In the example given in the previous section, the first time a point is seen over 11%, we know that this could well be the expected variability of a process with an average of 10% and a 2s of 1%. 5 points out of 100 will exhibit this behaviour. But what if the next point comes in at 1.1 also? The chances of the first point being outside 2s were 5%, the chances of the second point being outside is also 5%, but the chances of the two points happening consecutively is 5%*5% or .25%. Still possible - but a lot less likely. If a third point were to be out of range, then the probability would be down to .01% or once in 10,000. This says that it is still possible that three high points in a row are just due to normal variation of the process; however, the odds are now much greater that something has happened in the process.

For example, assume a pulp dryer that was operating with an inlet consistency of 50% and an output of 10%. However, due to a change in head box flows, inlet consistency drops to 48%. It can be expected that, making no other changes, the outlet moisture content will rise as a result of the extra water that is coming into the dryer. It may be that the outlet moisture content will rise to 11%. In this situation, we would say that the process has changed – although no physical modifications have been made – the change of the inputs result in a statistically different process. Therefore in this situation a corresponding change to the steam flow would be an appropriate response to the change in inlet consistency. The next sections discuss how can use the statistics that we have already learned to monitor the process and state with some confidence what readings are examples of simple variability and what are indicators of changes in the process that require an operator’s response.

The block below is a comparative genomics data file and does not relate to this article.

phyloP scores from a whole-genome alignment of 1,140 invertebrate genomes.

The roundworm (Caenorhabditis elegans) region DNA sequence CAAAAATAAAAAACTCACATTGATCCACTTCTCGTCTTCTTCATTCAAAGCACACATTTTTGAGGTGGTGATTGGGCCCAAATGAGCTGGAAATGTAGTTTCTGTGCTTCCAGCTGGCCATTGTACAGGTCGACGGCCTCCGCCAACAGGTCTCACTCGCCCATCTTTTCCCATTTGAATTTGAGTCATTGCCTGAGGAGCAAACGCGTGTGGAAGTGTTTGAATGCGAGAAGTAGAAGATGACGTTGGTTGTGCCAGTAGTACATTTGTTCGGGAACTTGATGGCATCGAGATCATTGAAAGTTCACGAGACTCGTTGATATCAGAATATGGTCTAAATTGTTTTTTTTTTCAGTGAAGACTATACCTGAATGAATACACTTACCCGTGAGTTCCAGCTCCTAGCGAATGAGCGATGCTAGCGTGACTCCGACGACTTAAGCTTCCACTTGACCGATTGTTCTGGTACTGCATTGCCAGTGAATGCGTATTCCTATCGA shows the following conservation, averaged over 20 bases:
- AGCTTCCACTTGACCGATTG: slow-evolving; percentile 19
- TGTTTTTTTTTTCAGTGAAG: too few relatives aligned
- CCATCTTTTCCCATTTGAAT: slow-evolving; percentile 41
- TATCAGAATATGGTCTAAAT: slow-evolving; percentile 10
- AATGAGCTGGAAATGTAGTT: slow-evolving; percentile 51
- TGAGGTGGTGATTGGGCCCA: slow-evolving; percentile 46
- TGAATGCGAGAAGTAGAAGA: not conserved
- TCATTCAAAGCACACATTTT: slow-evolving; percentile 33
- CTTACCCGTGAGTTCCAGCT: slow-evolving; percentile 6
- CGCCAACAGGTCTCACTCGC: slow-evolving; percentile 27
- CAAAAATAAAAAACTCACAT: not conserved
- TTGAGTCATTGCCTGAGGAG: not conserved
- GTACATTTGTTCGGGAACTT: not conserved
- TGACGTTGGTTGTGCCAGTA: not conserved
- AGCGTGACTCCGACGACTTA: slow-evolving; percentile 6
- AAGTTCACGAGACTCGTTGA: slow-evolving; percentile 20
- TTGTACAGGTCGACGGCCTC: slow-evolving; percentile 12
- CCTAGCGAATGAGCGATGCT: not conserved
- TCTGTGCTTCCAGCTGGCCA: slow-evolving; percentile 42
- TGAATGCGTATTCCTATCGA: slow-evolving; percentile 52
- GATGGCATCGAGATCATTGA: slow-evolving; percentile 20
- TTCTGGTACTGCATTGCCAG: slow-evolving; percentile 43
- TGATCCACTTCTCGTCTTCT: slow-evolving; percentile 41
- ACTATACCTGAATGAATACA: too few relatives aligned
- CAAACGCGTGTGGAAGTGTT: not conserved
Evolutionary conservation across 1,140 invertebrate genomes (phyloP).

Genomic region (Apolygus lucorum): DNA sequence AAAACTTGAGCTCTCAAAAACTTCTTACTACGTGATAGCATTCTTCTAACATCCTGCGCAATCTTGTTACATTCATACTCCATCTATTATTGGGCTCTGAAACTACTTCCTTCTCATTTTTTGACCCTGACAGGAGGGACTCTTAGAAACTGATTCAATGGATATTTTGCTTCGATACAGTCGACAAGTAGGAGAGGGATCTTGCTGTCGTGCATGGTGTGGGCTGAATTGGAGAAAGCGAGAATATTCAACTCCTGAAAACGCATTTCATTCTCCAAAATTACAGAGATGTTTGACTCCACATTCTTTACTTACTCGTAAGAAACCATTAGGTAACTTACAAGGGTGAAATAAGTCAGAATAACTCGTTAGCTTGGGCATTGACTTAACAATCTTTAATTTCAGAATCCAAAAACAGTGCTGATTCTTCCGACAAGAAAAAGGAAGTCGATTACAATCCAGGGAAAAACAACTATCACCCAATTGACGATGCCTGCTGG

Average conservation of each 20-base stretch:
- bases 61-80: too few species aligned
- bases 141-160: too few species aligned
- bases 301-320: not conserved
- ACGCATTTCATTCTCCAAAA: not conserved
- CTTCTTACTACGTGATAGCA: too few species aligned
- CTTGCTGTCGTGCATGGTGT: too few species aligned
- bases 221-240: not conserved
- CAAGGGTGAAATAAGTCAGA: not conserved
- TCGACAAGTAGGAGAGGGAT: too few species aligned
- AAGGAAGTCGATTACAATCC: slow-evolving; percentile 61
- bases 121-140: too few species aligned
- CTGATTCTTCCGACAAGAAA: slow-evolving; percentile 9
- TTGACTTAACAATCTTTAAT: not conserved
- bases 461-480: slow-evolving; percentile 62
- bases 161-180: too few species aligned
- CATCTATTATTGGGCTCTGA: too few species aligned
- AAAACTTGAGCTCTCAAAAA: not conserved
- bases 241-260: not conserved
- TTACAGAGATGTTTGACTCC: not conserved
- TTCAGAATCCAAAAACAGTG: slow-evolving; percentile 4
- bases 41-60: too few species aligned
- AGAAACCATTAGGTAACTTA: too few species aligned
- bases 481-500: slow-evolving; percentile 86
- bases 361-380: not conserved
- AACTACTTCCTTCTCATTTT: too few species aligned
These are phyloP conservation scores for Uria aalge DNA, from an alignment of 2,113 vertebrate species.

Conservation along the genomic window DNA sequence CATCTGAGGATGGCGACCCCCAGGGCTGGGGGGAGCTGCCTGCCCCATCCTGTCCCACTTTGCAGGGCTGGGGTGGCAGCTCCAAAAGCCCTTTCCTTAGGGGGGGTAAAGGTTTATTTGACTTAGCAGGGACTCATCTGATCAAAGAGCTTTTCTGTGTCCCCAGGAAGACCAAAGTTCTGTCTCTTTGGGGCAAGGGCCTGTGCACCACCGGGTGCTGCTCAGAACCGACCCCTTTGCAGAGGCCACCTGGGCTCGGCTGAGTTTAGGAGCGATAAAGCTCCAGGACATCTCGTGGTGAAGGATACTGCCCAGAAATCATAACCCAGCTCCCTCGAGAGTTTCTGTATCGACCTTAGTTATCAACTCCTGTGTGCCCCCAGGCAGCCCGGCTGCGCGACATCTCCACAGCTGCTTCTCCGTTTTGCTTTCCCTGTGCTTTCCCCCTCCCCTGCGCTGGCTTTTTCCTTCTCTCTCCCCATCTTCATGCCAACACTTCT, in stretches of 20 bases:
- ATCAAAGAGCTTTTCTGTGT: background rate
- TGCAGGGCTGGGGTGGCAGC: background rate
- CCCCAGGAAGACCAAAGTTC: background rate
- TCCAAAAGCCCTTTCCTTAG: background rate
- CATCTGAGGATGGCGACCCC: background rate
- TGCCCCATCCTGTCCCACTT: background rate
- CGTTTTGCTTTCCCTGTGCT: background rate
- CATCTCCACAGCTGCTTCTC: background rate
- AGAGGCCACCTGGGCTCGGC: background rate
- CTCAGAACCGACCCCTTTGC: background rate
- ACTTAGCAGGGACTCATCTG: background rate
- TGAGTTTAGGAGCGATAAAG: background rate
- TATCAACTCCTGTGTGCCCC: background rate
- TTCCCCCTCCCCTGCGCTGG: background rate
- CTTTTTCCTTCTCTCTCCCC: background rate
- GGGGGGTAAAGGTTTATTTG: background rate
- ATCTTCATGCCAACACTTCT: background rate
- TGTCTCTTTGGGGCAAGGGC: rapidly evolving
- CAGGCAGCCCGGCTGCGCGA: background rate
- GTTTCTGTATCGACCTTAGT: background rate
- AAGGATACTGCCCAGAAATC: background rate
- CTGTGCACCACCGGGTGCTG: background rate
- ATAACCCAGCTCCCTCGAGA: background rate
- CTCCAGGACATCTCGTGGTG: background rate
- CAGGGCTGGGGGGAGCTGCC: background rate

What does this mean to the operator? It means that quite often, better performance can be achieved by leaving the process alone. If the process is under manual control, do not make adjustments unless there is some statistical proof that an adjustment is needed. If the process is under automatic control, set points should not be changed without the same degree of certainty that the process is out of control. Of course this is based on the assumption that the control limits are based on a proper calculation of the standard deviation over a large data and that these statistics are used to determine whether the process has changed.